Squash balls for senior players come in six varieties, each with different levels of ‘bounce’. The level of bounce is denoted by colored dots on the ball. For younger players, there are a number of ‘Mini-Squash’ balls available which have a very high, prolonged bounce.
|Colour||Bounce||Speed||Suggested Player Level|
|Double Yellow||Slow||Very Low||Experienced Squash Players|
|Blue||Fast||Very High||New Players|
The standard ball for professional competitions is the double yellow according to the World Squash Federation. This has been the case since 2001. The bounce of a squash ball also varies as a function of temperature, which is why it is recommended that a squash ball is warmed up before use.
How to choose a squash ball
The four most common kinds of squash balls are red, blue, single yellow, and double yellow. When starting out blue or red balls are best These allow for players who are still developing their hand-eye coordination to learn techniques without slow reaction times halting progress. Some manufacturers also offer slightly larger balls for new players.
Unless you are a good player it is best to play with a blue or red ball while you improve, as more advanced balls require long rallies and regular hard-hitting in order to stay sufficiently warm.
As you get better at squash you can move on to single yellow dot balls, but don’t be tempted to move to double yellow balls immediately. Playing with a more difficult ball prematurely can hinder your performance. Hitting a boast shot, for instance, is easier with a single dot ball as the ball sits up a bit higher. Double yellow squash balls are typically used by advanced players.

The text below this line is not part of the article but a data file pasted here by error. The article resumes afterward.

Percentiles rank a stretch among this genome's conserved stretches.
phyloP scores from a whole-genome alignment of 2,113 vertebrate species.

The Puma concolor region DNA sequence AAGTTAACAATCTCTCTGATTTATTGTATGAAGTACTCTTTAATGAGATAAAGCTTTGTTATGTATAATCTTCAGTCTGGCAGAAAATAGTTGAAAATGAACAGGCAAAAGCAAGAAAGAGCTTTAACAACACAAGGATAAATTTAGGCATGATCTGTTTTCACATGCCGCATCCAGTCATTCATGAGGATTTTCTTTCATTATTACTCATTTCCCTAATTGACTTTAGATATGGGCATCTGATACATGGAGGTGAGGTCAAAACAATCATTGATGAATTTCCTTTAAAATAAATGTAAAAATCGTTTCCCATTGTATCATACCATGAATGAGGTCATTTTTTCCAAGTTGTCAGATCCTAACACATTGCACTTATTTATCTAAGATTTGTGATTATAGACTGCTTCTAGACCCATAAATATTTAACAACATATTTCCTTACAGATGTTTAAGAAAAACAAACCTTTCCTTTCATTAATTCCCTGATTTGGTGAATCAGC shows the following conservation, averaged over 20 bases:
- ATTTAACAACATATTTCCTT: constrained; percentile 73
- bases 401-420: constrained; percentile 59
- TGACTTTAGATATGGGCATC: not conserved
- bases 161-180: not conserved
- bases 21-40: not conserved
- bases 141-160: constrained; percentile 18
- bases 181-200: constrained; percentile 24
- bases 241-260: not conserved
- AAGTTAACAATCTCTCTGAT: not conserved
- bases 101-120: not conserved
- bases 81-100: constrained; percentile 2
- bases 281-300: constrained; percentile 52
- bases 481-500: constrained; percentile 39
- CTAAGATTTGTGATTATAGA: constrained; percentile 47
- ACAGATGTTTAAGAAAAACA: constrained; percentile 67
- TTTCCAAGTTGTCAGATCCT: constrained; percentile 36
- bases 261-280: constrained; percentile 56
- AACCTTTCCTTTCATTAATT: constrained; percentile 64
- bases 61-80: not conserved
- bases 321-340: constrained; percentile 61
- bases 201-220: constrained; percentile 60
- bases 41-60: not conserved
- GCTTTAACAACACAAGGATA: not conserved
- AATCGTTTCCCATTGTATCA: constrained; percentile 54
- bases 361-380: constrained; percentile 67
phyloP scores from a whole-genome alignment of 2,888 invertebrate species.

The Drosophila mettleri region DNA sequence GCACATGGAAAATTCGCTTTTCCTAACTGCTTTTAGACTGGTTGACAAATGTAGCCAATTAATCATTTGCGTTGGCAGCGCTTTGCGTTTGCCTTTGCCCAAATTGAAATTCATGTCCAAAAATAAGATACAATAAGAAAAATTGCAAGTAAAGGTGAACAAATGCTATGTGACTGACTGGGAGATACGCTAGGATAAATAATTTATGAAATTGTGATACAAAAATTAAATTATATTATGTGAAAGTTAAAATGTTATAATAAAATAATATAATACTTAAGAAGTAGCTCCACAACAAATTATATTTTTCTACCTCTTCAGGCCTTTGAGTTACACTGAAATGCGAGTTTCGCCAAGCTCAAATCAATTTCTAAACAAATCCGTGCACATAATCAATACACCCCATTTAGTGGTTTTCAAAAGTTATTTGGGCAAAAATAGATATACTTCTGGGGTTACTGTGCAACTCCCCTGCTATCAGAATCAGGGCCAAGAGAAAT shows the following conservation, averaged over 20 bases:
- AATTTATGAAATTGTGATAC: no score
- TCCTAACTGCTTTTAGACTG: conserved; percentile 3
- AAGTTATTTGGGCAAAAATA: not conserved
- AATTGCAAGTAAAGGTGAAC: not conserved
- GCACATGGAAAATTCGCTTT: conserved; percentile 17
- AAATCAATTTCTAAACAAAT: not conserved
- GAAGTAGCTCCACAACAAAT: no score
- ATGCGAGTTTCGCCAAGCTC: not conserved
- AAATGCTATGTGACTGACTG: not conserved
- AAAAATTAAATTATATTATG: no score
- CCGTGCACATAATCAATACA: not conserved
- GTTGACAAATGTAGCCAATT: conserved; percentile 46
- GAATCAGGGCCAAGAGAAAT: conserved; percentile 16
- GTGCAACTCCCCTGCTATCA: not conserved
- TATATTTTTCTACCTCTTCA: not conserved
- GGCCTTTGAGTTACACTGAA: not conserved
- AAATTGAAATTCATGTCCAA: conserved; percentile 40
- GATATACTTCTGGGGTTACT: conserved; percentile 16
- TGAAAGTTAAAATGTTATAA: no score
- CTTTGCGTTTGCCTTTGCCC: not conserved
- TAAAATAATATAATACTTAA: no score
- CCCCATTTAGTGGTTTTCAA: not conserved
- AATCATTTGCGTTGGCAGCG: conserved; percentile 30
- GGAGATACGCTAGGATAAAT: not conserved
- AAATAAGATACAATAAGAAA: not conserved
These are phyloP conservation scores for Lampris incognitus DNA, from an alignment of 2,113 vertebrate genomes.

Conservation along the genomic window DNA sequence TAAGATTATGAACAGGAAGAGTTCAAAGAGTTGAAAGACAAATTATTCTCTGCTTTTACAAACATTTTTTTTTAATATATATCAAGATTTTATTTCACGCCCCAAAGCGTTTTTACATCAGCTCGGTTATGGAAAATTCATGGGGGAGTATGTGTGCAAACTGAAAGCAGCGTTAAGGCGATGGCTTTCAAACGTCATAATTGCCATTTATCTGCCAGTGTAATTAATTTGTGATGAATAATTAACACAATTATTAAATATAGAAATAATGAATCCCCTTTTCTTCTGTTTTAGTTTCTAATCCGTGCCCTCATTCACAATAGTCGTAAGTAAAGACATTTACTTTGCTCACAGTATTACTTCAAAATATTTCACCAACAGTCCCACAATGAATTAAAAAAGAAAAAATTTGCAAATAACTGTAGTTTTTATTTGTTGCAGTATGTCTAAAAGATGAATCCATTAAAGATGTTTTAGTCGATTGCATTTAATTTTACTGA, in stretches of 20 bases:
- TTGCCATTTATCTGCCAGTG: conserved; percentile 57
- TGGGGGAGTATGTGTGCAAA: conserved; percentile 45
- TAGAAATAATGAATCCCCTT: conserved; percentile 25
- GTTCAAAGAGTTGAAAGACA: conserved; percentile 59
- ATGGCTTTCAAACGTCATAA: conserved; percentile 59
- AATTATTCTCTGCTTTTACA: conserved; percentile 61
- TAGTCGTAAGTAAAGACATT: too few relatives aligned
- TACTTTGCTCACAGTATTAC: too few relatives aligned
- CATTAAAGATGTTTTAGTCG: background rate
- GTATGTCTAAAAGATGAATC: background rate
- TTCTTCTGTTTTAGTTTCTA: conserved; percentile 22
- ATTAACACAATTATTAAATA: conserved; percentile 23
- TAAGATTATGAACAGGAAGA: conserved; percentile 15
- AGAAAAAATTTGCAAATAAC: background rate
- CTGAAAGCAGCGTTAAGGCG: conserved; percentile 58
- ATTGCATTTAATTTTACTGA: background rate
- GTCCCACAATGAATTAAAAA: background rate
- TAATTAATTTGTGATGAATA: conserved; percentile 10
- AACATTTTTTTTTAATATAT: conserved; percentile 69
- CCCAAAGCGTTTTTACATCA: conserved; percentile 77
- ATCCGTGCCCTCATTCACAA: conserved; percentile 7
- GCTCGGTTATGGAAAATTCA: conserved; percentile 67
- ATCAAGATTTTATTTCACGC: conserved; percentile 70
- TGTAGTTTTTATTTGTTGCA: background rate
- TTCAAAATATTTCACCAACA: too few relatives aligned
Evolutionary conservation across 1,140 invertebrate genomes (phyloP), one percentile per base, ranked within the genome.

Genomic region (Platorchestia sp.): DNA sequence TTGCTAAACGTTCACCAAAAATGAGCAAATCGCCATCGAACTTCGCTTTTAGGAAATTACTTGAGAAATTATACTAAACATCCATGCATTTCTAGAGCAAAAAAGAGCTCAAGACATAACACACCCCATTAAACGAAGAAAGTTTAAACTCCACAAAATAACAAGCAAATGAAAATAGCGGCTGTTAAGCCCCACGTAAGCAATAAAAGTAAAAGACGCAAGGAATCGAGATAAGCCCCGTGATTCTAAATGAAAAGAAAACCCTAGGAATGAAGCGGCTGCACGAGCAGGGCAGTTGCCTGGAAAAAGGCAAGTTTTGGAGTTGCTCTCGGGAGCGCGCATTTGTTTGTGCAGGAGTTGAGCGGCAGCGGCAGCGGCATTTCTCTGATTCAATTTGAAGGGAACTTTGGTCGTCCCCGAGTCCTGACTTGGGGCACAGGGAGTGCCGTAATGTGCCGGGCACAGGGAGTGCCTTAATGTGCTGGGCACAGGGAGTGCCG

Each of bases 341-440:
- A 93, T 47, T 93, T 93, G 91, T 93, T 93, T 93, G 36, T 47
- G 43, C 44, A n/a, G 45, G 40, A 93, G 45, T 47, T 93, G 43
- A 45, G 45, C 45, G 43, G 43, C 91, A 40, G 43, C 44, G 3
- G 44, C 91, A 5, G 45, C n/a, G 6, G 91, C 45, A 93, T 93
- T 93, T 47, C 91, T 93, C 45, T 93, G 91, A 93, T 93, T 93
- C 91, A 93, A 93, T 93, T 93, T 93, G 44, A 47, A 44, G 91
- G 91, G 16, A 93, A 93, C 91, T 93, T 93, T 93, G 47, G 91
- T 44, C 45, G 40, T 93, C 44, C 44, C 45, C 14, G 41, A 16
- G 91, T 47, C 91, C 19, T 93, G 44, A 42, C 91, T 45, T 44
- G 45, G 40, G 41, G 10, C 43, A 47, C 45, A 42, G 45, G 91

If you are playing against someone who is at a lower level than you, play with a ball that is appropriate for his/her skill level.
The temperature of the court should also be taken into account, as some courts are colder than others and you will therefore find it easier to play with bouncier balls. In the winter on colder courts, we frequently use single dot balls even for advanced players, as the double dot balls simply don’t bounce enough. It often simply makes for a far more enjoyable game to avoid the double dot.
The following blog has been authored by The Squash Company